FICO - The First Step to Home Ownership
Choosing a lender isn't the first step in becoming a homeowner. In reality, the home buying process starts with your finances. Without a reasonable FICO score, buying a house is harder and, you could find yourself renting longer than you expected in Park City until your FICO score is acceptable.
The Fair Isaac Company bases your FICO score on the summary of your complete credit history. Most people usually have a score of 600, but scores are tiered from 300 to 850. Job loss has been common in the last few years, but FICO scores aren't necessarily adjusted "on a curve." A low score is a low score and that often means you can't get credit extended to you in the form of a mortgage loan. Some of the pieces in calculating your FICO score include:
- Credit to Debt Ratio — How much do you owe versus your available credit?
- Credit Inquiries — How many times has your credit history been accessed by someone other than you?
- Types of Credit — Do you have a healthy mix of loans and credit cards?
- Payment History — How many late payments have you made?
When you apply for a mortgage or any other loan, lenders want to make sure that extending a loan to you isn't a problem. Your FICO score gives lenders an insight into what type of borrower you are solely because of your credit history. You'll need a score of at least 700 to get a acceptable interest rate. You'll still get approved for a loan with a lower score, but the interest accrued over time could be more than double that of someone with a stronger FICO score.
We're used to working with all levels of credit scores. Contact us and we can help you get on the right track to the home of your dreams.
You want an improved score, but how do you get it? Building your FICO score takes time. It can be difficult to make a significant stride change in your FICO score with small changes, but your score can improve in a year or two by monitoring your credit report and by using credit extended to you to raise your score, instead of ruin it. The best way to do this is to know your FICO score. You'll improve your credit score by using these helpful hints:
- Spread your debt around. At first, this doesn't seem like a good idea. But, you don't want to have one card that is at the limit and have your remaining cards at a zero balance. It's better to have each of your cards at about less than 40% of their credit limit than to have the most of your debt taking up the balance one card.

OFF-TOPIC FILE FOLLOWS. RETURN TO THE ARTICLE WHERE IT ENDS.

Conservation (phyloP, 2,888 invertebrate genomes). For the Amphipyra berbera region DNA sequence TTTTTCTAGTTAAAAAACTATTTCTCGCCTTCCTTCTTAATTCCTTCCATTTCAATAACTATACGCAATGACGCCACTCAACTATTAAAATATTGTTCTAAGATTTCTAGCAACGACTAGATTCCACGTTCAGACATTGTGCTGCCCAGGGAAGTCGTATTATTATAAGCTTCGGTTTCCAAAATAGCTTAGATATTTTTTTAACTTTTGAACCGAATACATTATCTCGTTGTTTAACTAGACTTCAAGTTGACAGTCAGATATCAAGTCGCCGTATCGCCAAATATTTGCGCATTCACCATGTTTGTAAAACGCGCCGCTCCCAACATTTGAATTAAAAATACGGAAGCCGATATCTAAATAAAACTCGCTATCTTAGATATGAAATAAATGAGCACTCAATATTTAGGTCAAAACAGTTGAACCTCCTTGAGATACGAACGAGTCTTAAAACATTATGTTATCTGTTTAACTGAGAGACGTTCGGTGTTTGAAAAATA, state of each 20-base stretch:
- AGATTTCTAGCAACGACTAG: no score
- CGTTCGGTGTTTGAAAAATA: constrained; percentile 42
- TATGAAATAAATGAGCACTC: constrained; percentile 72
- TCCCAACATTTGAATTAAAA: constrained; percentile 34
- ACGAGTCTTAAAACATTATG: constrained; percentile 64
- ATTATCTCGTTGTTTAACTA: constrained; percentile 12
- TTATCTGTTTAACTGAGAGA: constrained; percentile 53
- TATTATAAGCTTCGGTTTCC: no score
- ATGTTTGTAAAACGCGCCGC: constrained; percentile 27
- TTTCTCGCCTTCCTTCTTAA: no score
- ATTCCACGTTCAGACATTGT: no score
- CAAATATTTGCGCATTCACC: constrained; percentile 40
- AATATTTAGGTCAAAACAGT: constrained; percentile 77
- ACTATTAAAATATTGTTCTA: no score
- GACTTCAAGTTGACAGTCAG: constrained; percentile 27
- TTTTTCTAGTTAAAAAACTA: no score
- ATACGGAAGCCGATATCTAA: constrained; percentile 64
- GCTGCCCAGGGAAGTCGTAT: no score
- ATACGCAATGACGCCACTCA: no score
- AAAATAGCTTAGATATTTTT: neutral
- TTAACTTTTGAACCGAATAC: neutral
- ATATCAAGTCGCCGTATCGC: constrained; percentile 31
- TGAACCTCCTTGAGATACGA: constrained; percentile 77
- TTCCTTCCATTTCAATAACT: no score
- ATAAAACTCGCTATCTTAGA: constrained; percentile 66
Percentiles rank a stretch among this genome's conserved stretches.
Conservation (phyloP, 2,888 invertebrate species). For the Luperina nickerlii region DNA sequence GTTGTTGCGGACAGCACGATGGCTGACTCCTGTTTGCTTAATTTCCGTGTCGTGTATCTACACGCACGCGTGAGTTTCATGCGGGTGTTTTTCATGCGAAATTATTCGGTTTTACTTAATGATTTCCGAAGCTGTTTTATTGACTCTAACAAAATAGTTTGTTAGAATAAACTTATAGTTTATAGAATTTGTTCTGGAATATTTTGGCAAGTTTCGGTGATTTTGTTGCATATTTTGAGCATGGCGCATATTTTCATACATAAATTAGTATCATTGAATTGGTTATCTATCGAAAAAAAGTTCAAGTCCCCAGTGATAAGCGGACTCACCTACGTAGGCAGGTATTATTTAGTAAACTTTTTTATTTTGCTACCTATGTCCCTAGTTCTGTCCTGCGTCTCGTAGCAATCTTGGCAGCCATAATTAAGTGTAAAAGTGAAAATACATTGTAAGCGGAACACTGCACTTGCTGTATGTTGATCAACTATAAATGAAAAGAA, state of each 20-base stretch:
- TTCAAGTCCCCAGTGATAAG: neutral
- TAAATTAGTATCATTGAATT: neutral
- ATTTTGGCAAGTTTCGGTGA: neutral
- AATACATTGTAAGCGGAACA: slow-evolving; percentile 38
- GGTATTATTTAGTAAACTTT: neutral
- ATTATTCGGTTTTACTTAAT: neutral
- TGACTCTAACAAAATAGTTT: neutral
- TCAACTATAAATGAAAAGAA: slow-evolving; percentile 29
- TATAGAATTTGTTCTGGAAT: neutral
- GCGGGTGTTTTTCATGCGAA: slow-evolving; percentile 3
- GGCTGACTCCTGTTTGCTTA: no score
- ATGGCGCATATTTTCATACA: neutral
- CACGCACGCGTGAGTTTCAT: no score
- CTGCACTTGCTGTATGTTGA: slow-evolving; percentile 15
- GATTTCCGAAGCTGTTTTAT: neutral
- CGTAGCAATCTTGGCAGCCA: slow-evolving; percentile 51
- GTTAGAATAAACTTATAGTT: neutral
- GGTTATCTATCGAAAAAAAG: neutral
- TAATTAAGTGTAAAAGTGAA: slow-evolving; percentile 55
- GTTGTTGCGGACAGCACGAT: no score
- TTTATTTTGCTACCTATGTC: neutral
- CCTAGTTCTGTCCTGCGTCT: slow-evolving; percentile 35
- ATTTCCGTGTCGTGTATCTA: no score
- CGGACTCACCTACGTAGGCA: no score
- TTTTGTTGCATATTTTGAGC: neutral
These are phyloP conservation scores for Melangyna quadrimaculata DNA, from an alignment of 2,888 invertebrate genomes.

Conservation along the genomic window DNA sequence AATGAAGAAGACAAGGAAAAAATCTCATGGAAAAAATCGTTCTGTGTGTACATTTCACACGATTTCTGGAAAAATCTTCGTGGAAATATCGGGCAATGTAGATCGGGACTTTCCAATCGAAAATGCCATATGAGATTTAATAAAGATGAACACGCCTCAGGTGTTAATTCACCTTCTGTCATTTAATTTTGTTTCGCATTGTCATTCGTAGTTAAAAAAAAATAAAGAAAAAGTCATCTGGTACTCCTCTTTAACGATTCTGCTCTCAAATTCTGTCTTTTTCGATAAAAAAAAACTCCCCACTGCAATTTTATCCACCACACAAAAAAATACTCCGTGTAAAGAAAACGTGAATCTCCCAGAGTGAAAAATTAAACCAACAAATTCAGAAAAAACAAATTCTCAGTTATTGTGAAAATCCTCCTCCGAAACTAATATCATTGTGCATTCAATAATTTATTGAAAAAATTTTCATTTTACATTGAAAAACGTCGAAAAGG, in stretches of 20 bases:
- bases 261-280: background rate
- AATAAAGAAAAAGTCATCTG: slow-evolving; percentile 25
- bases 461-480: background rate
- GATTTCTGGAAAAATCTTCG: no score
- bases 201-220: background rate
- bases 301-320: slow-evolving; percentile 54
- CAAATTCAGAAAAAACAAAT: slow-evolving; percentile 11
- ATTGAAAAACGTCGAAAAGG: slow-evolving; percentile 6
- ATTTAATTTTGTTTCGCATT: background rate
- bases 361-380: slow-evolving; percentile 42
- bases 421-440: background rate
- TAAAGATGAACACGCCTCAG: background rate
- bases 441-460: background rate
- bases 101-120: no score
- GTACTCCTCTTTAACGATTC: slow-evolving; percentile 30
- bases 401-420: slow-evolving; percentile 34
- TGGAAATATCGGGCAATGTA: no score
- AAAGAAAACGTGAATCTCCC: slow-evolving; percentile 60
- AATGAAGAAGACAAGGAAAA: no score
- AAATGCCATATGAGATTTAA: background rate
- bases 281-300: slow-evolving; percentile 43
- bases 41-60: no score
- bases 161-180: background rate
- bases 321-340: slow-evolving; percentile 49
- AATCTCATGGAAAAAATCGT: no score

- Retail cards and service station cards. For those who have non-existent credit or less-than-stellar credit, chain store credit cards and gas credit cards are ways to obtain credit, increase your spending limits and stay on top of your payments, which will raise your credit. You must always beware of keeping a high balance for too long because these types of cards usually have a higher interest rate.
- Don't let your cards get dusty. Whether you're just getting started with credit, or if you've got older cards, use your cards to make sure your accounts maintain an active status. But, be sure to pay them off in no more than two or three payments.
- Stay on top of payments. Delinquent payments drastically drop your credit score. It's one of the reasons people who have recently experienced job loss see the biggest hit in their credit score. Yes, it takes longer to restore your credit this way, but it's the most reliable way to show that you're responsible enough to make payments to a bank.
- Correct your credit report. If you find incorrect items on your credit report, write to the bureau requesting that the item be removed. If you have a common name or the same name as a family member, you'll want to pay extra attention to make sure the activity reported is correct.
Knowing the methods you can use to raise your FICO score, you're one step closer to becoming a homeowner. Remember that when it's time to apply for a loan to purchase a home, you'll want to keep your lender applications within a two-week window to avoid adverse effects on your credit score. With the help of Brown & Company of Park City, Inc., shopping for a mortgage is sure to go more smoothly so you, too, can achieve home ownership.
To learn more, visit myFICO.com, Fair Isaac's informational site and you can review all of your credit reports for free each year at annualcreditreport.com. And, for a small payment, you can get your FICO score from each bureau on their websites: equifax.com, experian.com and transunion.com.